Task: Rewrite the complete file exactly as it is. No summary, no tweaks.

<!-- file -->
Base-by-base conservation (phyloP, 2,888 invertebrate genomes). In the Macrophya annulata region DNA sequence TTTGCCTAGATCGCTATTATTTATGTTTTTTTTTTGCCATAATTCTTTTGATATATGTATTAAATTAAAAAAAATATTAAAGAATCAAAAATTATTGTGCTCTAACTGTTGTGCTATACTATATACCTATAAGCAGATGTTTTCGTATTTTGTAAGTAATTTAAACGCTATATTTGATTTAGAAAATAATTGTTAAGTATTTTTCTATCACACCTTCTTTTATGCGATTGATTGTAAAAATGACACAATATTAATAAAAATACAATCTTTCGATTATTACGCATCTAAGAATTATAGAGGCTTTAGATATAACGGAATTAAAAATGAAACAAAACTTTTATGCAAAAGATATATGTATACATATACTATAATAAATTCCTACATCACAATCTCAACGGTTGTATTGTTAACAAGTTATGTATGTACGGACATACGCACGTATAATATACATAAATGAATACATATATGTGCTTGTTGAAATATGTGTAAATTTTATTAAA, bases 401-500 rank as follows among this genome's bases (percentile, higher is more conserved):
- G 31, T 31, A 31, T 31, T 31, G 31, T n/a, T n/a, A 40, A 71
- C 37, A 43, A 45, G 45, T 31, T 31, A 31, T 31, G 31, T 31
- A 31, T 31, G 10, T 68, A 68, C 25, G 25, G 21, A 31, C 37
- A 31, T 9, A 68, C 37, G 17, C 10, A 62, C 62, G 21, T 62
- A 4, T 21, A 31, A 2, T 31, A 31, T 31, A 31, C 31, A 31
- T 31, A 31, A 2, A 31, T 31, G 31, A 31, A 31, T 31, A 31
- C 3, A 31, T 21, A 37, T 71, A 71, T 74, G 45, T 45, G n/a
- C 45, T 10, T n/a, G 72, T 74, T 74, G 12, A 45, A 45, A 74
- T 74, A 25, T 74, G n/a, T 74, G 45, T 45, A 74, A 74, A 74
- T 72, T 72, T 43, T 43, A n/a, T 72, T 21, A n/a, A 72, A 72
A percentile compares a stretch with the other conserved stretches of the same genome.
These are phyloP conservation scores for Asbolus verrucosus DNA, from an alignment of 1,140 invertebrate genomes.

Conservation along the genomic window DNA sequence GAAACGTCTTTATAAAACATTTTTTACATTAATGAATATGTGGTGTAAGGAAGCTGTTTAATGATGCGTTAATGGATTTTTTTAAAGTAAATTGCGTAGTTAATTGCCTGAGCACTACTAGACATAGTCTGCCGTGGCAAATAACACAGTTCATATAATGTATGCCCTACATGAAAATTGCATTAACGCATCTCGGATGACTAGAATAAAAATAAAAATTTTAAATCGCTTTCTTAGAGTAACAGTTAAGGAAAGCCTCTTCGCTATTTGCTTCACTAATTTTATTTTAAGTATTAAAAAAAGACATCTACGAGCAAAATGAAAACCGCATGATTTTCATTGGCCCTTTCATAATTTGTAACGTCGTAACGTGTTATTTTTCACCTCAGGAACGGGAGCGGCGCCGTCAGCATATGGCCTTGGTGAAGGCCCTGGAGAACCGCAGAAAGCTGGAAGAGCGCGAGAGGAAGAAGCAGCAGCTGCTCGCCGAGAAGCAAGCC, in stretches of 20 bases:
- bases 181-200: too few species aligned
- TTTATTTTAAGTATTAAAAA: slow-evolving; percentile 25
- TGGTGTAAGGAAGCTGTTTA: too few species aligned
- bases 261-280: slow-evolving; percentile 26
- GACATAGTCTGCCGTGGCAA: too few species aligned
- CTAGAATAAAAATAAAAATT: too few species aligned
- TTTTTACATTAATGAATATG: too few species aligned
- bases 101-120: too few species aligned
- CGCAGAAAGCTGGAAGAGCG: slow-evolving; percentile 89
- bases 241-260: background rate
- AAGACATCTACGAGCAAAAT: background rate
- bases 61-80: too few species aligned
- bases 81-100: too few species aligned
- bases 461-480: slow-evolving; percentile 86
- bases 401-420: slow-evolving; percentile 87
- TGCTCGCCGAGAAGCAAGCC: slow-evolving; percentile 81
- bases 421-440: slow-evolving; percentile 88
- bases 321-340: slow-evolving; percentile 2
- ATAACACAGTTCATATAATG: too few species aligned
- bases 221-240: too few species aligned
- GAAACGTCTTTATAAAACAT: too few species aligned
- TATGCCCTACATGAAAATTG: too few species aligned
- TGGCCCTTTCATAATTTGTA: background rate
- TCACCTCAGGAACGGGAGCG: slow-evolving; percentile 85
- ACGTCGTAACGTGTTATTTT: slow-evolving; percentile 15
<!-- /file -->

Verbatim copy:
Base-by-base conservation (phyloP, 2,888 invertebrate genomes). In the Macrophya annulata region DNA sequence TTTGCCTAGATCGCTATTATTTATGTTTTTTTTTTGCCATAATTCTTTTGATATATGTATTAAATTAAAAAAAATATTAAAGAATCAAAAATTATTGTGCTCTAACTGTTGTGCTATACTATATACCTATAAGCAGATGTTTTCGTATTTTGTAAGTAATTTAAACGCTATATTTGATTTAGAAAATAATTGTTAAGTATTTTTCTATCACACCTTCTTTTATGCGATTGATTGTAAAAATGACACAATATTAATAAAAATACAATCTTTCGATTATTACGCATCTAAGAATTATAGAGGCTTTAGATATAACGGAATTAAAAATGAAACAAAACTTTTATGCAAAAGATATATGTATACATATACTATAATAAATTCCTACATCACAATCTCAACGGTTGTATTGTTAACAAGTTATGTATGTACGGACATACGCACGTATAATATACATAAATGAATACATATATGTGCTTGTTGAAATATGTGTAAATTTTATTAAA, bases 401-500 rank as follows among this genome's bases (percentile, higher is more conserved):
- G 31, T 31, A 31, T 31, T 31, G 31, T n/a, T n/a, A 40, A 71
- C 37, A 43, A 45, G 45, T 31, T 31, A 31, T 31, G 31, T 31
- A 31, T 31, G 10, T 68, A 68, C 25, G 25, G 21, A 31, C 37
- A 31, T 9, A 68, C 37, G 17, C 10, A 62, C 62, G 21, T 62
- A 4, T 21, A 31, A 2, T 31, A 31, T 31, A 31, C 31, A 31
- T 31, A 31, A 2, A 31, T 31, G 31, A 31, A 31, T 31, A 31
- C 3, A 31, T 21, A 37, T 71, A 71, T 74, G 45, T 45, G n/a
- C 45, T 10, T n/a, G 72, T 74, T 74, G 12, A 45, A 45, A 74
- T 74, A 25, T 74, G n/a, T 74, G 45, T 45, A 74, A 74, A 74
- T 72, T 72, T 43, T 43, A n/a, T 72, T 21, A n/a, A 72, A 72
A percentile compares a stretch with the other conserved stretches of the same genome.
These are phyloP conservation scores for Asbolus verrucosus DNA, from an alignment of 1,140 invertebrate genomes.

Conservation along the genomic window DNA sequence GAAACGTCTTTATAAAACATTTTTTACATTAATGAATATGTGGTGTAAGGAAGCTGTTTAATGATGCGTTAATGGATTTTTTTAAAGTAAATTGCGTAGTTAATTGCCTGAGCACTACTAGACATAGTCTGCCGTGGCAAATAACACAGTTCATATAATGTATGCCCTACATGAAAATTGCATTAACGCATCTCGGATGACTAGAATAAAAATAAAAATTTTAAATCGCTTTCTTAGAGTAACAGTTAAGGAAAGCCTCTTCGCTATTTGCTTCACTAATTTTATTTTAAGTATTAAAAAAAGACATCTACGAGCAAAATGAAAACCGCATGATTTTCATTGGCCCTTTCATAATTTGTAACGTCGTAACGTGTTATTTTTCACCTCAGGAACGGGAGCGGCGCCGTCAGCATATGGCCTTGGTGAAGGCCCTGGAGAACCGCAGAAAGCTGGAAGAGCGCGAGAGGAAGAAGCAGCAGCTGCTCGCCGAGAAGCAAGCC, in stretches of 20 bases:
- bases 181-200: too few species aligned
- TTTATTTTAAGTATTAAAAA: slow-evolving; percentile 25
- TGGTGTAAGGAAGCTGTTTA: too few species aligned
- bases 261-280: slow-evolving; percentile 26
- GACATAGTCTGCCGTGGCAA: too few species aligned
- CTAGAATAAAAATAAAAATT: too few species aligned
- TTTTTACATTAATGAATATG: too few species aligned
- bases 101-120: too few species aligned
- CGCAGAAAGCTGGAAGAGCG: slow-evolving; percentile 89
- bases 241-260: background rate
- AAGACATCTACGAGCAAAAT: background rate
- bases 61-80: too few species aligned
- bases 81-100: too few species aligned
- bases 461-480: slow-evolving; percentile 86
- bases 401-420: slow-evolving; percentile 87
- TGCTCGCCGAGAAGCAAGCC: slow-evolving; percentile 81
- bases 421-440: slow-evolving; percentile 88
- bases 321-340: slow-evolving; percentile 2
- ATAACACAGTTCATATAATG: too few species aligned
- bases 221-240: too few species aligned
- GAAACGTCTTTATAAAACAT: too few species aligned
- TATGCCCTACATGAAAATTG: too few species aligned
- TGGCCCTTTCATAATTTGTA: background rate
- TCACCTCAGGAACGGGAGCG: slow-evolving; percentile 85
- ACGTCGTAACGTGTTATTTT: slow-evolving; percentile 15